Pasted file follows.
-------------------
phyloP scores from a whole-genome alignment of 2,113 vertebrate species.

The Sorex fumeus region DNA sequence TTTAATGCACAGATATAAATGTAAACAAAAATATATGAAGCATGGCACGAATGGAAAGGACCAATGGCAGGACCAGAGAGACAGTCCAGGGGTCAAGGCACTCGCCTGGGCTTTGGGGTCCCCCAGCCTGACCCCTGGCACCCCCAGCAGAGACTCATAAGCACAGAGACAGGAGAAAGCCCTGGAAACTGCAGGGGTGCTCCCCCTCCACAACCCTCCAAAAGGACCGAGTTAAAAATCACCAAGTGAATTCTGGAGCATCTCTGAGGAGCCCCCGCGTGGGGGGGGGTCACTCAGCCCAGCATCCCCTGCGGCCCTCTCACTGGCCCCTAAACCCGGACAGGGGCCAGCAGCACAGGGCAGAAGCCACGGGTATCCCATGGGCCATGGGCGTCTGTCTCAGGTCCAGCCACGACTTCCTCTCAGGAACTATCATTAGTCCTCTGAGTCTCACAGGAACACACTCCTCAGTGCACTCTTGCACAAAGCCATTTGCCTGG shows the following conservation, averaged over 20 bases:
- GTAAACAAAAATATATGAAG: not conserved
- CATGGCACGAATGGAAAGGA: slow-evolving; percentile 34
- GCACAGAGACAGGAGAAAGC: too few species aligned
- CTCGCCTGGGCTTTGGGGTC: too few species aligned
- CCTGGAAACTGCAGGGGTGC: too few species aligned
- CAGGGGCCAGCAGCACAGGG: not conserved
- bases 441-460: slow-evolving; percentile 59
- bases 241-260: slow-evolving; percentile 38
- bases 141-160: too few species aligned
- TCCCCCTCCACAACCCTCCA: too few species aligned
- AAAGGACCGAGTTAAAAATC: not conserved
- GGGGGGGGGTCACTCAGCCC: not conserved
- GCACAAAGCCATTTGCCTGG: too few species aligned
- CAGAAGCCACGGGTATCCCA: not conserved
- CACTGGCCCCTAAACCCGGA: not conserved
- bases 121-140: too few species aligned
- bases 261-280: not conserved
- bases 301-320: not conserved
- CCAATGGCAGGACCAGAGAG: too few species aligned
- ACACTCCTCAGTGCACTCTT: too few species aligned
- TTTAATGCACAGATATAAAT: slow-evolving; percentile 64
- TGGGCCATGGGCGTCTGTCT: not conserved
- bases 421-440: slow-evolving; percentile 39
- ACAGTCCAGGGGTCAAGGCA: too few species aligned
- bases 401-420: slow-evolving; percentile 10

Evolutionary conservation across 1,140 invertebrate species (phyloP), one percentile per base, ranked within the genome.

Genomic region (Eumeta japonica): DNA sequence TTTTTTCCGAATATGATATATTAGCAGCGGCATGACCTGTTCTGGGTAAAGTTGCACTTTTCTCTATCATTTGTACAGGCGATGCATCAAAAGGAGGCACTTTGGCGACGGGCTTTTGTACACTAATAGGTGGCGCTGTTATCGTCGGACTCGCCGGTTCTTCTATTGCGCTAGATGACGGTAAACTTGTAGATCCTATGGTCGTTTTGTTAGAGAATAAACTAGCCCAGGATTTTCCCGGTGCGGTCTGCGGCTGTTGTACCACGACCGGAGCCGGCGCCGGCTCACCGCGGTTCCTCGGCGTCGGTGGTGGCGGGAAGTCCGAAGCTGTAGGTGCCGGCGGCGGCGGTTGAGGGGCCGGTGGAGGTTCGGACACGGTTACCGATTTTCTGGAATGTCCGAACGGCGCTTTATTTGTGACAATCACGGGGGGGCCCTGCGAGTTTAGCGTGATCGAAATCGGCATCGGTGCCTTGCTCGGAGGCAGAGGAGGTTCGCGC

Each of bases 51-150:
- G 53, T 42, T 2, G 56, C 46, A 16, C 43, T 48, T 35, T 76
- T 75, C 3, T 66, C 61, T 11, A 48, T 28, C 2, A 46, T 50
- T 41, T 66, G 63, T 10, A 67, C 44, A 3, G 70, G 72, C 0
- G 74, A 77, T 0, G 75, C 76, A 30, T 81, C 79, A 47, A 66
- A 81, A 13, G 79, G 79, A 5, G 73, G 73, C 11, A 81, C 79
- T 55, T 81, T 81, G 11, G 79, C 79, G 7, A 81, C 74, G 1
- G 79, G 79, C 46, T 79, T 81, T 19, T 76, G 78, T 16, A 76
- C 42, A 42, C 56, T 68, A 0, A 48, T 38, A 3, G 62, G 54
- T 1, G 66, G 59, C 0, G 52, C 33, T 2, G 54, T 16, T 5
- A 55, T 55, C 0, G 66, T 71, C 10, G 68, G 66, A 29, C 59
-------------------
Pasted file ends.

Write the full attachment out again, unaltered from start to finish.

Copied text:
phyloP scores from a whole-genome alignment of 2,113 vertebrate species.

The Sorex fumeus region DNA sequence TTTAATGCACAGATATAAATGTAAACAAAAATATATGAAGCATGGCACGAATGGAAAGGACCAATGGCAGGACCAGAGAGACAGTCCAGGGGTCAAGGCACTCGCCTGGGCTTTGGGGTCCCCCAGCCTGACCCCTGGCACCCCCAGCAGAGACTCATAAGCACAGAGACAGGAGAAAGCCCTGGAAACTGCAGGGGTGCTCCCCCTCCACAACCCTCCAAAAGGACCGAGTTAAAAATCACCAAGTGAATTCTGGAGCATCTCTGAGGAGCCCCCGCGTGGGGGGGGGTCACTCAGCCCAGCATCCCCTGCGGCCCTCTCACTGGCCCCTAAACCCGGACAGGGGCCAGCAGCACAGGGCAGAAGCCACGGGTATCCCATGGGCCATGGGCGTCTGTCTCAGGTCCAGCCACGACTTCCTCTCAGGAACTATCATTAGTCCTCTGAGTCTCACAGGAACACACTCCTCAGTGCACTCTTGCACAAAGCCATTTGCCTGG shows the following conservation, averaged over 20 bases:
- GTAAACAAAAATATATGAAG: not conserved
- CATGGCACGAATGGAAAGGA: slow-evolving; percentile 34
- GCACAGAGACAGGAGAAAGC: too few species aligned
- CTCGCCTGGGCTTTGGGGTC: too few species aligned
- CCTGGAAACTGCAGGGGTGC: too few species aligned
- CAGGGGCCAGCAGCACAGGG: not conserved
- bases 441-460: slow-evolving; percentile 59
- bases 241-260: slow-evolving; percentile 38
- bases 141-160: too few species aligned
- TCCCCCTCCACAACCCTCCA: too few species aligned
- AAAGGACCGAGTTAAAAATC: not conserved
- GGGGGGGGGTCACTCAGCCC: not conserved
- GCACAAAGCCATTTGCCTGG: too few species aligned
- CAGAAGCCACGGGTATCCCA: not conserved
- CACTGGCCCCTAAACCCGGA: not conserved
- bases 121-140: too few species aligned
- bases 261-280: not conserved
- bases 301-320: not conserved
- CCAATGGCAGGACCAGAGAG: too few species aligned
- ACACTCCTCAGTGCACTCTT: too few species aligned
- TTTAATGCACAGATATAAAT: slow-evolving; percentile 64
- TGGGCCATGGGCGTCTGTCT: not conserved
- bases 421-440: slow-evolving; percentile 39
- ACAGTCCAGGGGTCAAGGCA: too few species aligned
- bases 401-420: slow-evolving; percentile 10

Evolutionary conservation across 1,140 invertebrate species (phyloP), one percentile per base, ranked within the genome.

Genomic region (Eumeta japonica): DNA sequence TTTTTTCCGAATATGATATATTAGCAGCGGCATGACCTGTTCTGGGTAAAGTTGCACTTTTCTCTATCATTTGTACAGGCGATGCATCAAAAGGAGGCACTTTGGCGACGGGCTTTTGTACACTAATAGGTGGCGCTGTTATCGTCGGACTCGCCGGTTCTTCTATTGCGCTAGATGACGGTAAACTTGTAGATCCTATGGTCGTTTTGTTAGAGAATAAACTAGCCCAGGATTTTCCCGGTGCGGTCTGCGGCTGTTGTACCACGACCGGAGCCGGCGCCGGCTCACCGCGGTTCCTCGGCGTCGGTGGTGGCGGGAAGTCCGAAGCTGTAGGTGCCGGCGGCGGCGGTTGAGGGGCCGGTGGAGGTTCGGACACGGTTACCGATTTTCTGGAATGTCCGAACGGCGCTTTATTTGTGACAATCACGGGGGGGCCCTGCGAGTTTAGCGTGATCGAAATCGGCATCGGTGCCTTGCTCGGAGGCAGAGGAGGTTCGCGC

Each of bases 51-150:
- G 53, T 42, T 2, G 56, C 46, A 16, C 43, T 48, T 35, T 76
- T 75, C 3, T 66, C 61, T 11, A 48, T 28, C 2, A 46, T 50
- T 41, T 66, G 63, T 10, A 67, C 44, A 3, G 70, G 72, C 0
- G 74, A 77, T 0, G 75, C 76, A 30, T 81, C 79, A 47, A 66
- A 81, A 13, G 79, G 79, A 5, G 73, G 73, C 11, A 81, C 79
- T 55, T 81, T 81, G 11, G 79, C 79, G 7, A 81, C 74, G 1
- G 79, G 79, C 46, T 79, T 81, T 19, T 76, G 78, T 16, A 76
- C 42, A 42, C 56, T 68, A 0, A 48, T 38, A 3, G 62, G 54
- T 1, G 66, G 59, C 0, G 52, C 33, T 2, G 54, T 16, T 5
- A 55, T 55, C 0, G 66, T 71, C 10, G 68, G 66, A 29, C 59